Chronic obstructive pulmonary disease (COPD) is the third leading cause of death globally and has significant clinical and economic impact on patients and society. While much research has focused on COPD in high-income countries, it’s burden in low-middle-income counties (LMIC) is largely unknown. In this thesis, the prevalence, socioeconomic burden, and pharmacologic treatment of COPD in LMIC was studied, with a focus on the Central Asian country Kyrgyzstan. Using a population-based study, it was revealed that COPD prevalence was much higher in the highlands (37%) of Kyrgyzstan than in the lowlands (10%) and that household air pollution was established as an independent risk factor for COPD in low-resource highlands where indoor-polluting heaters were frequently being used. A subsequent survey highlighted that chronic lung disease in LMIC also heavily impacts on peoples’ work productivity. To reduce the COPD burden in LMIC, evidence-based yet country-tailored guidelines are needed, as was shown in a scoping review of all national COPD guidelines globally. Regarding the economic burden of COPD, over 50% of the total direct medical costs for COPD in Kyrgyzstan were spent on medication, hospitalization and diagnostics and importantly, most patients had to pay for diagnostics and medication out-of-pocket. Medication availability was worrisome with around half of people indicating their medication was not available at the hospital. Even where available, over two thirds of patients indicated that financial barriers prevented them from being adherent. The FRESH AIR project indicates that targeted preventive actions are required to reduce the burden of COPD in LMIC.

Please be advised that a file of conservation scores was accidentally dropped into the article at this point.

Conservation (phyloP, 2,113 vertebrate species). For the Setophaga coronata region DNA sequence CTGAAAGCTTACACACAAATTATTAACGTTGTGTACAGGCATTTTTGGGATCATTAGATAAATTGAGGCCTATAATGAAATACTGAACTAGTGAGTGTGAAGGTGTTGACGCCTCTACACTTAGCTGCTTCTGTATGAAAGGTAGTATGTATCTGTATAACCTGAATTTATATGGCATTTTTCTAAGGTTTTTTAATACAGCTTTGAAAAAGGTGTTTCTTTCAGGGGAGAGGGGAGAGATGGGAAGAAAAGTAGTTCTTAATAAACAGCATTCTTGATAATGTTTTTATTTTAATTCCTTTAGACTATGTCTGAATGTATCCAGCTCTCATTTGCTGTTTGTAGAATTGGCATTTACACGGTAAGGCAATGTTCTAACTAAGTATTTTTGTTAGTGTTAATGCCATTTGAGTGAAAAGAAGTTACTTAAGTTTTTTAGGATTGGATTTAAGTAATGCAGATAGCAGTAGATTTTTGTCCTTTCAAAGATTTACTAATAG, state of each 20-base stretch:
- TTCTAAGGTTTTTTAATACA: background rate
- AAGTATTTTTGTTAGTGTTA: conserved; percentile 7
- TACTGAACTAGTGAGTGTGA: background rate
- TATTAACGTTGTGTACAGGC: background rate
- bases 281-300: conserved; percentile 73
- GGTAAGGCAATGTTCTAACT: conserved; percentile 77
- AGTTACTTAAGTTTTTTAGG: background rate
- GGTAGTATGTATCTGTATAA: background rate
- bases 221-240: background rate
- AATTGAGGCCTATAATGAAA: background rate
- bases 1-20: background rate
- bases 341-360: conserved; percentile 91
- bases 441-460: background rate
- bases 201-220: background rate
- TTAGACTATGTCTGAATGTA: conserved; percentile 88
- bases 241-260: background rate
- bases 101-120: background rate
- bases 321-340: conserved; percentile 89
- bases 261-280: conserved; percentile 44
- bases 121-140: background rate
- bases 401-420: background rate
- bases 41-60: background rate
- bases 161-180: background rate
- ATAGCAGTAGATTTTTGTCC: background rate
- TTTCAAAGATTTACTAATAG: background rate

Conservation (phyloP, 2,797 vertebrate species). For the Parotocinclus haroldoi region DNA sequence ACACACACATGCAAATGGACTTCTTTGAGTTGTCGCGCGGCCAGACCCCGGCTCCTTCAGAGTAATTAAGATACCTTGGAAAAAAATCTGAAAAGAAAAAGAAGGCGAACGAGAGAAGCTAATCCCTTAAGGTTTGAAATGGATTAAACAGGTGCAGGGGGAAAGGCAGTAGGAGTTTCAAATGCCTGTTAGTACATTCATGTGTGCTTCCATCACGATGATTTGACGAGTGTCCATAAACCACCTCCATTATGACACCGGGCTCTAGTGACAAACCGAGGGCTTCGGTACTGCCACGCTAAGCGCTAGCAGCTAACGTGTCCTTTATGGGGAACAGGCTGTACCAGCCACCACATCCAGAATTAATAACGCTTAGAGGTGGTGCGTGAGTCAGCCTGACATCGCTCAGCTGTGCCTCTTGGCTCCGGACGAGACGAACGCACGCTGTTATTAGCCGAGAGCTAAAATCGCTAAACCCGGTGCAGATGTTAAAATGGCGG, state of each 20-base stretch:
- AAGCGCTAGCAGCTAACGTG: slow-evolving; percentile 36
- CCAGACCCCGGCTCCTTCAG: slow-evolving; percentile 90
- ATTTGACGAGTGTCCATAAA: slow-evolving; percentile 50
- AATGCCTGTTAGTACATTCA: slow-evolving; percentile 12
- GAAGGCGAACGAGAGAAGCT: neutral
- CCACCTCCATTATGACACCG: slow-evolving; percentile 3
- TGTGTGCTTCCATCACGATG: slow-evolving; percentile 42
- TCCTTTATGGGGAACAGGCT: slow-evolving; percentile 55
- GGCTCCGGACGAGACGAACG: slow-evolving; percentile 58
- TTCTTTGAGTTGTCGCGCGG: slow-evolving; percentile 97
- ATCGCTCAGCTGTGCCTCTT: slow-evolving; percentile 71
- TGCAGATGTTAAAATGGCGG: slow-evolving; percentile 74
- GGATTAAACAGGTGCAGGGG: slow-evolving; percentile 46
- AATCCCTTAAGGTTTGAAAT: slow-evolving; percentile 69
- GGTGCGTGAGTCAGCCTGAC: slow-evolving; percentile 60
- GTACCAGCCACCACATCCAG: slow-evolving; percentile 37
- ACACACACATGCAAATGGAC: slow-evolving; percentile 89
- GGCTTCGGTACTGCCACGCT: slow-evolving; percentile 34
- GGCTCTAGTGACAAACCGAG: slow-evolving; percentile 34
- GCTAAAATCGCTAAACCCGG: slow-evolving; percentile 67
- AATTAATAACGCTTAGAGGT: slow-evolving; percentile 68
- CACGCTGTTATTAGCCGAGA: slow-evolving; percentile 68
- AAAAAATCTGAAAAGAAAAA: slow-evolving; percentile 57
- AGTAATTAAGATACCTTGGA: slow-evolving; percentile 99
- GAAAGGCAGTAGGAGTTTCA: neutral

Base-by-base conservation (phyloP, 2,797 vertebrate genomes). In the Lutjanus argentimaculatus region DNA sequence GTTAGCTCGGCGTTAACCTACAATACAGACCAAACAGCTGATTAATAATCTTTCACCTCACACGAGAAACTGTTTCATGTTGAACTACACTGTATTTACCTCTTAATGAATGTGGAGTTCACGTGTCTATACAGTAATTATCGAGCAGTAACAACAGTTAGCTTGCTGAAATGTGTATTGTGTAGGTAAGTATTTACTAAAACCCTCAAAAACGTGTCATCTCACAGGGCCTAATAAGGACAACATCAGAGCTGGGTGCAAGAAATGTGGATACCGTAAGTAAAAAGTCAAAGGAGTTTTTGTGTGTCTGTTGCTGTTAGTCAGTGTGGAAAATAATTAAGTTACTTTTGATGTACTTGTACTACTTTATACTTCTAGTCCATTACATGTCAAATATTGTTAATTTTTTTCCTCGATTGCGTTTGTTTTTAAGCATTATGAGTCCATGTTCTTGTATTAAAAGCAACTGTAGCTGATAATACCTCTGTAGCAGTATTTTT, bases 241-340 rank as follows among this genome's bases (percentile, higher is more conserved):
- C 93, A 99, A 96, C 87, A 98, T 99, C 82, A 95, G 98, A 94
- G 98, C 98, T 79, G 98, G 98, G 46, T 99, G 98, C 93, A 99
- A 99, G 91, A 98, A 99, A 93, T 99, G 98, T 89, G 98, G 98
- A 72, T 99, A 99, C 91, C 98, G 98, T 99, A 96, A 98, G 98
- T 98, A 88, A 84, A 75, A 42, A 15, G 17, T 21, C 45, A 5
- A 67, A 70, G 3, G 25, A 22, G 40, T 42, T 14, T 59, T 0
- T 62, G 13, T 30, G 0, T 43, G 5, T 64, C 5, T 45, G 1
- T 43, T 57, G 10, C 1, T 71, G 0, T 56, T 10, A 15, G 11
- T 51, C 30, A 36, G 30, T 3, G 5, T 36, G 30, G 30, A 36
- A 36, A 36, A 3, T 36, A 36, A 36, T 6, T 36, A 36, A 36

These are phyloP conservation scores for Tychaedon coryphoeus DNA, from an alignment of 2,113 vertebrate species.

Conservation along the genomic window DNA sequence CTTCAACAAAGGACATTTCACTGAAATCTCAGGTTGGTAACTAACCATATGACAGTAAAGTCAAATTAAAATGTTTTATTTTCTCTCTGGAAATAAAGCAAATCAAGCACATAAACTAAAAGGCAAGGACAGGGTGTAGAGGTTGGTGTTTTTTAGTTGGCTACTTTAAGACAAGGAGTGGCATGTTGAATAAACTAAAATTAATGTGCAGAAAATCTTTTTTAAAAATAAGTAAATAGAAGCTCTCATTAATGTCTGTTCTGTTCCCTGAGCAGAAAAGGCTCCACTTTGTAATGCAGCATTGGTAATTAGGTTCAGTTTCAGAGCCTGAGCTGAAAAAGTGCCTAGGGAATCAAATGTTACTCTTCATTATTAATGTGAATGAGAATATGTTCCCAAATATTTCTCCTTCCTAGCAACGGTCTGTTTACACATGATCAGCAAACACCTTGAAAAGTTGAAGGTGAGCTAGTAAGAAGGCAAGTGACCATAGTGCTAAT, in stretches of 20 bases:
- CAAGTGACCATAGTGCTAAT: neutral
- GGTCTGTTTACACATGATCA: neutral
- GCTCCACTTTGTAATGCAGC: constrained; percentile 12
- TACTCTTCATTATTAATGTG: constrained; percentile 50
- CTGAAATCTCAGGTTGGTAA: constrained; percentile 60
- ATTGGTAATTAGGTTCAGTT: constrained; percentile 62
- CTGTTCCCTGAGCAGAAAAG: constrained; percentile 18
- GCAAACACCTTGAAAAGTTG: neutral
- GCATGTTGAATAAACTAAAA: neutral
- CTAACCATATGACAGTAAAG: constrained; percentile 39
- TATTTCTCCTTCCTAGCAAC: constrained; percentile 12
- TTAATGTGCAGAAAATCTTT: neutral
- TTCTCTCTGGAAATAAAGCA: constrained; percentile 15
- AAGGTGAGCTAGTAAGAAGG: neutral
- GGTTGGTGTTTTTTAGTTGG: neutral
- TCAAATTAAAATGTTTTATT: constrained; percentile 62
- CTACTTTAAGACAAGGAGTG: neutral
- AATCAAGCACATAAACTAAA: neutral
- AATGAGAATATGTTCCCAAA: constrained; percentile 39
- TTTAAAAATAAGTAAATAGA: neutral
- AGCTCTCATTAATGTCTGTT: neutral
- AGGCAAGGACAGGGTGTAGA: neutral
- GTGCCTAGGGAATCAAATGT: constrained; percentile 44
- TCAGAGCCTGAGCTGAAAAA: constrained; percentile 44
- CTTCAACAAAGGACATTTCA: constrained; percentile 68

|Kwalificatie||Doctor of Philosophy|
|Datum van toekenning||23-mrt.-2022|
|Plaats van publicatie||[Groningen]|
|Status||Published - 2022|